Thursday, March 8, 2012


I make no secret of my love of the sport of hockey. In fact it brings me happiness like few things do. I'm not sure exactly what it was that first got me into it, all I remember is watching ESPN as a kid when Eric Lindros was in the draft and there was all this buzz surrounding him. He ended up getting picked by the Flyers, and I started following them just to see what all the fuss was about. I've been hooked ever since. Being that I love the sport such as I do, I tend to get really excited whenever a movie comes along that in any way features it. Hell, I even went and saw Sudden Death, the Van Damme "Die Hard" knock-off that took place in Pittsburgh during game seven of a Penguins/Blackhawks Stanley Cup Finals series. Needless to say, good hockey movies are few and far between. Enter Goon, the latest from Fubar director Michael Dowse starring Sean William Scott. Does it live up to the legacy set forth by the Hanson brothers way back in 1977's classic "Slap Shot" or is it just another disappointment, further assuring hockey's almost non-existant fan base in the USofA?

The titular Goon is Doug Glatt, a bouncer who is just a couple of beers short of a six pack. Seen as a disappointment in his parent's eyes, constantly in the shadow of his brother who is a doctor, Doug isn't good at much except breaking bones. He's also a hockey fan though, and when he and a friend are attending a local minor league hockey game, Doug gets noticed by the home team's coach when he pummels a player from the opposing team who climbed into the stands to go after Dougy's foul mouthed best friend Ryan. When asked if he'd consider trying out for the team, Doug sees an opportunity to make his family proud, and finally make something of himself. Used primarily as a bruiser, he pummels his way through game after game, earning a name for himself, and helping spark his under-achieving team back to it's winning ways.

Let me say this right now, there's Slap Shot and then there's Goon. Sure there are a couple of other decent hockey flicks, Mystery Alaska and Miracle come to mind, but those are different kinds of hockey flicks. Goon comes closer than any other to actually getting the feeling, the brutality, the beauty of the sport of hockey since Slap Shot did it way back in 77. Goon is absolutely hilarious but not in any kind of a slap-sticky way. Think "The Water Boy" but not stupid. What would a hockey movie be without violence? This is where Goon really compares to Slap Shot. There are some brutal scenes in this movie, a couple of times even coming close to what I'd call gory. Nobody's getting decapitated, but there are bones being broken, teeth being knocked out, and blood goes flying on several occasions.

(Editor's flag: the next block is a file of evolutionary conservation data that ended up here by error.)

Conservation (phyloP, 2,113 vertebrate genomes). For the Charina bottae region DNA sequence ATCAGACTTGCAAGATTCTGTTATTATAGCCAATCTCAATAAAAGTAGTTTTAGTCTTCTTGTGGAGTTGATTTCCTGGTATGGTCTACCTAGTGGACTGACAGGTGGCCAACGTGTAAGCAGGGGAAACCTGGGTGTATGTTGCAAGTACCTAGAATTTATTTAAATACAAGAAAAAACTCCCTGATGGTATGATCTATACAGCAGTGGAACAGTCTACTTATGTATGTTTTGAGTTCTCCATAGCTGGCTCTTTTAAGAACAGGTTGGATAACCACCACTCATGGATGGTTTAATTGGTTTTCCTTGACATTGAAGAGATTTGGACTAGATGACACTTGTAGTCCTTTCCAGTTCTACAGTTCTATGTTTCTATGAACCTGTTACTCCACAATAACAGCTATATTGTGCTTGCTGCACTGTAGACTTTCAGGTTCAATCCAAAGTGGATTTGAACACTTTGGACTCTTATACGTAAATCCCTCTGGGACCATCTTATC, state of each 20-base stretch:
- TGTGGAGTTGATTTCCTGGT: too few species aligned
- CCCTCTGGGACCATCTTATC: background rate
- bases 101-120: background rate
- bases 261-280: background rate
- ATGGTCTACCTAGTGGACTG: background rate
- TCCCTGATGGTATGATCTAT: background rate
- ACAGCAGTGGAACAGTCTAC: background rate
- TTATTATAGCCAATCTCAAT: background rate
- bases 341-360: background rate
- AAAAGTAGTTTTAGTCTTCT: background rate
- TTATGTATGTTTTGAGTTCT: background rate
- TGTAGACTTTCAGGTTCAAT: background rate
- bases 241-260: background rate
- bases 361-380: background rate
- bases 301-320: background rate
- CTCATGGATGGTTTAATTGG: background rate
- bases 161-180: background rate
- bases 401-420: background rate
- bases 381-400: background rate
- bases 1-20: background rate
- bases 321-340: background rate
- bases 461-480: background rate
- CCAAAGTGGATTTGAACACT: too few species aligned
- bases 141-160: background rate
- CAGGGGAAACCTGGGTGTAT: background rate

Sean William Scott has never been a favorite of mine, but I actually thought he did a great job here. The real stars of Goon though, are his teammates. I laughed out loud at almost every single scene that took place in their locker room. The characters are all different, and all of whom had their own quirks that the actors seemed to just go with. The result was exactly like what I'd expect to be looking at were I to ever find myself sitting in a semi-pro hockey organization's locker room. That's not to say Goon is perfect, there were some little things I didn't care for, mostly having to do with Alison Pill, as Doug's love interest Eva. Their whole romance felt forced to me, and a little out of place. Couple that with the fact that Eva was a pretty detestable character in my opinion anyway, and it really took me out of the movie a bit as I couldn't help but hate her and want them to get back to the hockey and fighting.

When all is said and done, Goon is a sports movie. If you don't dig sports movies, this one won't change your mind. If the kind of sports movies you like are more of the "Remember the Titans" or "Hoosiers" sort, then it probably isn't for you either. But if you like your sports movie with some dark humor, and maybe a little bit of blood and violence, then definitely give it a shot, even if hockey might not be your thing. As for my fellow puck heads, this is a no-brainer. Goon is as close to recapturing that Slap Shot magic as we're ever likely to see, and I loved it.

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